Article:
After lunch, Dr. Michael Hammer spoke about “Neanderthals in our Midst: Just How Modern is our Genome” which was a fascinating session.  Michael, Family Tree DNA’s Chief Scientist, runs the Hammer Lab (yes, named after him) at the University of Arizona who has partnered with Family Tree DNA all these years.  I don’t know what he was saying in the photo below, but it must have been pretty good because I seem to be hanging on every word.

Next on the agenda was Stephen Morse with his “One Step Web Pages.”  No this wasn’t exactly DNA, but it wasn’t terribly separate either and by this time, our minds needed something that we didn’t have to think too hard about.  Steve has great tools and is wonderfully entertaining, especially for genealogists.

The favorite conference sessions seem to be the Q&A panel and sessions.  The official agenda closes each day with Q&A where attendees get to ask questions and the speakers of the day answer them.  This is one of the best parts of the conference.  Each of the speakers, below, have thier questions and Matt Kaplan is answering his.  Matt, by the way….has been “finishing” his PhD for nearly all 8 years.  I have to go this year to see if he finished!!!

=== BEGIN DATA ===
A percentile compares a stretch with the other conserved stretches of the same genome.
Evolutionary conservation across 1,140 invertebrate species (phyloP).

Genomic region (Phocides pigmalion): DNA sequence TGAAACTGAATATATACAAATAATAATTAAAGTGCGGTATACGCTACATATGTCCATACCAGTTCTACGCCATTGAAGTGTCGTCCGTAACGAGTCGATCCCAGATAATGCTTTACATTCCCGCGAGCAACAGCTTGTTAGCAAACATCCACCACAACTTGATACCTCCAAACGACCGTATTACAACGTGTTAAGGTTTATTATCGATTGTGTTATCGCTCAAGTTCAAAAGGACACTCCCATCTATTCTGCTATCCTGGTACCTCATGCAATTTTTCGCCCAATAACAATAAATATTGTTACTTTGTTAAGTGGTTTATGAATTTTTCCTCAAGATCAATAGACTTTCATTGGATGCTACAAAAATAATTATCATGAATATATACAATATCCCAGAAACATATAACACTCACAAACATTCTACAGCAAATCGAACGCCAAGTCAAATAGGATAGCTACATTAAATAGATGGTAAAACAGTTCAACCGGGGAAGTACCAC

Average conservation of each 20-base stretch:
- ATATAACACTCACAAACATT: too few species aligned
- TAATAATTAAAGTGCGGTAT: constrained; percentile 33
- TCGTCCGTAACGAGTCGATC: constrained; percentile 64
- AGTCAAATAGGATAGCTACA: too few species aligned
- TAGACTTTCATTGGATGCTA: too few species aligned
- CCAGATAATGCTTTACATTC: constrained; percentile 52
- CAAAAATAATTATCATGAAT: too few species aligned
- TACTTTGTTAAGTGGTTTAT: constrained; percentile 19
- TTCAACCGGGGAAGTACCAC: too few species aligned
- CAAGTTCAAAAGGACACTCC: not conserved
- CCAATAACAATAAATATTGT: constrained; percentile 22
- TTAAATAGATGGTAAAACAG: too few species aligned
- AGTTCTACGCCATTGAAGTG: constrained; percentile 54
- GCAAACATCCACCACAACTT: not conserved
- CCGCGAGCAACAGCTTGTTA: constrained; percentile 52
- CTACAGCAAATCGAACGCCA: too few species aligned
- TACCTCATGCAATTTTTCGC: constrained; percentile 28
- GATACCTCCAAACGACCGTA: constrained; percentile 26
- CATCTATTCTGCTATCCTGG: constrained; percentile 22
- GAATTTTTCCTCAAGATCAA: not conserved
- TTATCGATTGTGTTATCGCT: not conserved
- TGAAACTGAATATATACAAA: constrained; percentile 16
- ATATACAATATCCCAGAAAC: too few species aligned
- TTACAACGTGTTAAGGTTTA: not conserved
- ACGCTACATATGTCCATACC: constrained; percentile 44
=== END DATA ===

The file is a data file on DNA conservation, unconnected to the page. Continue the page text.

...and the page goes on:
Dinner is on your own, but don’t be late back for the evening reception.  Lots of other fraternizing goes on in the lobby, which has couches and conversation areas, in the lobby bar and restaurant.

Sunday’s agenda starts even earlier than Saturdays because the ISOGG (International Society of Genetic Genealogy) meeting is generally at 8 AM.  Katherine Borges, below, the Director, keeps everyone current with what is going on in the genetic genealogy areana and needs our attention.  Last year the big topic was the FDA and their attempts to regulate DTC testing.